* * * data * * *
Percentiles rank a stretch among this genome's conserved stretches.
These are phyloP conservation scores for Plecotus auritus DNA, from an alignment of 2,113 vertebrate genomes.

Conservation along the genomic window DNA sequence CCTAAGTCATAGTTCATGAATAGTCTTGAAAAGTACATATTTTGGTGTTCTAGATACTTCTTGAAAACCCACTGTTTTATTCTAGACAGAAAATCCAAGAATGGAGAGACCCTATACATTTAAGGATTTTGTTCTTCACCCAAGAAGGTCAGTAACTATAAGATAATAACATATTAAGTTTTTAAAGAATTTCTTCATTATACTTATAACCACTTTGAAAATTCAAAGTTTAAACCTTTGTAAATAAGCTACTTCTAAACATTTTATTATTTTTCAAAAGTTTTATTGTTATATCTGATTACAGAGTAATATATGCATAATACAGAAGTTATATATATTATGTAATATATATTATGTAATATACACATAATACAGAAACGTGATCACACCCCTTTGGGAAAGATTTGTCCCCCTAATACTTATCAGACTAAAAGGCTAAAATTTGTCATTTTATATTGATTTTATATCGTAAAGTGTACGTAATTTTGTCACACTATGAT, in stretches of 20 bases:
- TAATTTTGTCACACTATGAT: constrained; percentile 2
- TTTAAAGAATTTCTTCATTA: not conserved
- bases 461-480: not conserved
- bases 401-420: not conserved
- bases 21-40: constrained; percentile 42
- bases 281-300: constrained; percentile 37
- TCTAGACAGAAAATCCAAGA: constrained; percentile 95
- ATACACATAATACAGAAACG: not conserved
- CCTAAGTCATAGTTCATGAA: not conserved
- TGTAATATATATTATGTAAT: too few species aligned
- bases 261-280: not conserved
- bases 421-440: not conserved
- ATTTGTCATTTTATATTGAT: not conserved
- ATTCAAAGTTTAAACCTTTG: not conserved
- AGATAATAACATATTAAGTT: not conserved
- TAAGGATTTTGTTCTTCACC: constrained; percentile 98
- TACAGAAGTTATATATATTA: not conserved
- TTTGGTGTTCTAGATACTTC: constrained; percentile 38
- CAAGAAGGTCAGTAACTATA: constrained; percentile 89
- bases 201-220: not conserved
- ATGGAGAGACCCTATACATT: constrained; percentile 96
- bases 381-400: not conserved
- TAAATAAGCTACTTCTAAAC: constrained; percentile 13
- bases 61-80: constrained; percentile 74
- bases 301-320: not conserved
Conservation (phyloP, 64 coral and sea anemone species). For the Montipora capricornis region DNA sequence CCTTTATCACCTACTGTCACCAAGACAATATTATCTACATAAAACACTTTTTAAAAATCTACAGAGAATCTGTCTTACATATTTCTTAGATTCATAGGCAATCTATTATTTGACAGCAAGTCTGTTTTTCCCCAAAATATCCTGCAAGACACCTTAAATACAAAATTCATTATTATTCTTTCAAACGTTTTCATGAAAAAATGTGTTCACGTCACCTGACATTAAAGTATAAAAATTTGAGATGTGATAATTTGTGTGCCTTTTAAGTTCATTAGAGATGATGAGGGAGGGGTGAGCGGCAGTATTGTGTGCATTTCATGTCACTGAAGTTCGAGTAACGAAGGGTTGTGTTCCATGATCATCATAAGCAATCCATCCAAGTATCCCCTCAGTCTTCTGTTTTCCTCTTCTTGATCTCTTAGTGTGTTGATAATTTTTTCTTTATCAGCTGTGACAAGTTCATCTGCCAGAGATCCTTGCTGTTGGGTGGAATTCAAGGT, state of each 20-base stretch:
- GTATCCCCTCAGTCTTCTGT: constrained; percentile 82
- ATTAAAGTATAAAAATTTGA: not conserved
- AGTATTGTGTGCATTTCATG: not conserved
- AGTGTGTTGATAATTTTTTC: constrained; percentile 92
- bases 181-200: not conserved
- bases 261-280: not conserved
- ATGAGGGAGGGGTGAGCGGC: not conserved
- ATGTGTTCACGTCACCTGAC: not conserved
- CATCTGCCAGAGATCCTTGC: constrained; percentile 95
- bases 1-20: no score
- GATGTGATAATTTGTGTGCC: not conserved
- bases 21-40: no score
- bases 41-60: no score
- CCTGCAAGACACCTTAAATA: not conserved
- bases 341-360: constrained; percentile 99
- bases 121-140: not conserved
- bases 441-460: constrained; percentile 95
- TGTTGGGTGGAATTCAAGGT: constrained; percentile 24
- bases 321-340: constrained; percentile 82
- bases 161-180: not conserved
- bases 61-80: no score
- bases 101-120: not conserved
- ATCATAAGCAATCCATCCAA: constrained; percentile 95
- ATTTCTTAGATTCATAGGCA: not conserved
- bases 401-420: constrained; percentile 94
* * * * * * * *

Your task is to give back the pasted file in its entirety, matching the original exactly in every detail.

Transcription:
Percentiles rank a stretch among this genome's conserved stretches.
These are phyloP conservation scores for Plecotus auritus DNA, from an alignment of 2,113 vertebrate genomes.

Conservation along the genomic window DNA sequence CCTAAGTCATAGTTCATGAATAGTCTTGAAAAGTACATATTTTGGTGTTCTAGATACTTCTTGAAAACCCACTGTTTTATTCTAGACAGAAAATCCAAGAATGGAGAGACCCTATACATTTAAGGATTTTGTTCTTCACCCAAGAAGGTCAGTAACTATAAGATAATAACATATTAAGTTTTTAAAGAATTTCTTCATTATACTTATAACCACTTTGAAAATTCAAAGTTTAAACCTTTGTAAATAAGCTACTTCTAAACATTTTATTATTTTTCAAAAGTTTTATTGTTATATCTGATTACAGAGTAATATATGCATAATACAGAAGTTATATATATTATGTAATATATATTATGTAATATACACATAATACAGAAACGTGATCACACCCCTTTGGGAAAGATTTGTCCCCCTAATACTTATCAGACTAAAAGGCTAAAATTTGTCATTTTATATTGATTTTATATCGTAAAGTGTACGTAATTTTGTCACACTATGAT, in stretches of 20 bases:
- TAATTTTGTCACACTATGAT: constrained; percentile 2
- TTTAAAGAATTTCTTCATTA: not conserved
- bases 461-480: not conserved
- bases 401-420: not conserved
- bases 21-40: constrained; percentile 42
- bases 281-300: constrained; percentile 37
- TCTAGACAGAAAATCCAAGA: constrained; percentile 95
- ATACACATAATACAGAAACG: not conserved
- CCTAAGTCATAGTTCATGAA: not conserved
- TGTAATATATATTATGTAAT: too few species aligned
- bases 261-280: not conserved
- bases 421-440: not conserved
- ATTTGTCATTTTATATTGAT: not conserved
- ATTCAAAGTTTAAACCTTTG: not conserved
- AGATAATAACATATTAAGTT: not conserved
- TAAGGATTTTGTTCTTCACC: constrained; percentile 98
- TACAGAAGTTATATATATTA: not conserved
- TTTGGTGTTCTAGATACTTC: constrained; percentile 38
- CAAGAAGGTCAGTAACTATA: constrained; percentile 89
- bases 201-220: not conserved
- ATGGAGAGACCCTATACATT: constrained; percentile 96
- bases 381-400: not conserved
- TAAATAAGCTACTTCTAAAC: constrained; percentile 13
- bases 61-80: constrained; percentile 74
- bases 301-320: not conserved
Conservation (phyloP, 64 coral and sea anemone species). For the Montipora capricornis region DNA sequence CCTTTATCACCTACTGTCACCAAGACAATATTATCTACATAAAACACTTTTTAAAAATCTACAGAGAATCTGTCTTACATATTTCTTAGATTCATAGGCAATCTATTATTTGACAGCAAGTCTGTTTTTCCCCAAAATATCCTGCAAGACACCTTAAATACAAAATTCATTATTATTCTTTCAAACGTTTTCATGAAAAAATGTGTTCACGTCACCTGACATTAAAGTATAAAAATTTGAGATGTGATAATTTGTGTGCCTTTTAAGTTCATTAGAGATGATGAGGGAGGGGTGAGCGGCAGTATTGTGTGCATTTCATGTCACTGAAGTTCGAGTAACGAAGGGTTGTGTTCCATGATCATCATAAGCAATCCATCCAAGTATCCCCTCAGTCTTCTGTTTTCCTCTTCTTGATCTCTTAGTGTGTTGATAATTTTTTCTTTATCAGCTGTGACAAGTTCATCTGCCAGAGATCCTTGCTGTTGGGTGGAATTCAAGGT, state of each 20-base stretch:
- GTATCCCCTCAGTCTTCTGT: constrained; percentile 82
- ATTAAAGTATAAAAATTTGA: not conserved
- AGTATTGTGTGCATTTCATG: not conserved
- AGTGTGTTGATAATTTTTTC: constrained; percentile 92
- bases 181-200: not conserved
- bases 261-280: not conserved
- ATGAGGGAGGGGTGAGCGGC: not conserved
- ATGTGTTCACGTCACCTGAC: not conserved
- CATCTGCCAGAGATCCTTGC: constrained; percentile 95
- bases 1-20: no score
- GATGTGATAATTTGTGTGCC: not conserved
- bases 21-40: no score
- bases 41-60: no score
- CCTGCAAGACACCTTAAATA: not conserved
- bases 341-360: constrained; percentile 99
- bases 121-140: not conserved
- bases 441-460: constrained; percentile 95
- TGTTGGGTGGAATTCAAGGT: constrained; percentile 24
- bases 321-340: constrained; percentile 82
- bases 161-180: not conserved
- bases 61-80: no score
- bases 101-120: not conserved
- ATCATAAGCAATCCATCCAA: constrained; percentile 95
- ATTTCTTAGATTCATAGGCA: not conserved
- bases 401-420: constrained; percentile 94